The Coppell City Council unanimously approved the 2021-22 budget and approved the tax rate in a 4-2 vote at the Aug. 10 meeting.
The property tax rate will be $0.58 for every $100. This is below the voter approved rate of $0.582 but higher than the no new revenue rate of $0.5517.
The revenue from the property tax will be split into $0.47 going toward maintenance and operation to fund overall city operations and $0.11 going toward interest and sinking funds to pay city debts. Property tax revenue will be sourced 55% from residential and 45% commercial.
General fund revenues total at around $63.7 million. They will largely come from property taxes and sales taxes at a combined 82%. Other areas of revenue include franchise taxes, administration services, court fines and other sources.
General fund expenditures will total at around $63.1 million with public safety making up $25.9 million, general government making up $14.7 million, public works making up $17.4 million and recreation making up $11.5 million.
Prior to the adoption of the tax rate, Councilman Biju Mathew moved to adopt the no new revenue rate, which was seconded by Councilman John Jun. The motion was denied in a 2-4 vote
“We need to cut spending,” Mathew said. “We cannot wait three years for graduated reduction.”
Mathew also said the city should not use reserve funding for items other than infrastructure maintenance and other necessary avenues.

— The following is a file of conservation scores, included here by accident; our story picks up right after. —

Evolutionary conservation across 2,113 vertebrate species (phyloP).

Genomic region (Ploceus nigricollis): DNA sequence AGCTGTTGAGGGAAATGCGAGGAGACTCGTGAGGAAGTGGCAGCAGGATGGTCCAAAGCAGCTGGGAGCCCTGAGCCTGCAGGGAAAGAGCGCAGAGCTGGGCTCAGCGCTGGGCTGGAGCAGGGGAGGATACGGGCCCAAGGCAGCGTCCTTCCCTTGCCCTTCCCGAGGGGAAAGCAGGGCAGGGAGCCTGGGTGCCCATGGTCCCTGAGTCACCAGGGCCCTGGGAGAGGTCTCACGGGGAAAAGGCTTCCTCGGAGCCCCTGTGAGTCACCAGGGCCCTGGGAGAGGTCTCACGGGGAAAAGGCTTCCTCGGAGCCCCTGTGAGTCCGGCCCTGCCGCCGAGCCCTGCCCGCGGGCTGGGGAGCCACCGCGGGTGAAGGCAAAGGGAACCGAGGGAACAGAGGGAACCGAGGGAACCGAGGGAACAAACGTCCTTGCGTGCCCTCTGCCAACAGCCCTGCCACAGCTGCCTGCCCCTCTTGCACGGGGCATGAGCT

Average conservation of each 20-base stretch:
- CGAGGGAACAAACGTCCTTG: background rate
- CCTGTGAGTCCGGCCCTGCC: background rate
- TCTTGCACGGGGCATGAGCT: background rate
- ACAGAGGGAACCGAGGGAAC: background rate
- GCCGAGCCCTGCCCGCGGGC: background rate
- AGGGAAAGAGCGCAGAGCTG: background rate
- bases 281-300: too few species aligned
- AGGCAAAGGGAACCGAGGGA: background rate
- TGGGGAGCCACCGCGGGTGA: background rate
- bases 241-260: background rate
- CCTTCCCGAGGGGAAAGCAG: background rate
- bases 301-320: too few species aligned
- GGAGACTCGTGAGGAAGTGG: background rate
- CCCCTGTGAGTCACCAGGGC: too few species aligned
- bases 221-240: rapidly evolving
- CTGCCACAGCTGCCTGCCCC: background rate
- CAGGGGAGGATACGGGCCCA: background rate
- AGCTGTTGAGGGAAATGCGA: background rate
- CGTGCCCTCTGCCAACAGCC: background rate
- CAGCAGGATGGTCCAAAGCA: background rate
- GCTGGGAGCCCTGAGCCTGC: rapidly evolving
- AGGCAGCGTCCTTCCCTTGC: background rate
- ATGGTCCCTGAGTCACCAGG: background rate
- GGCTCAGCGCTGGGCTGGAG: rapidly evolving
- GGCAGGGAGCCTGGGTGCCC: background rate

“In my personal finances, I would not spend more money than I have,” Mathew said. “More importantly, I would not use my savings to pay for daily expenses.”
City Manager Mike Land said in order to have the current approved budget under the no new revenue rate and without reserve funding as Mathew proposed, the city would either have to reduce personnel, close city facilities at certain times or not build new roads or developments.
The water and sewer revenue is projected to be $19.6 million where water sales and sewer treatment sales make up a combined 97.5% at $19.1 million of the total revenue. The cost of water and sewer treatment from the Trinity River Authority make up a combined 57% of expenditures.
The budget will go into effect on Oct. 1.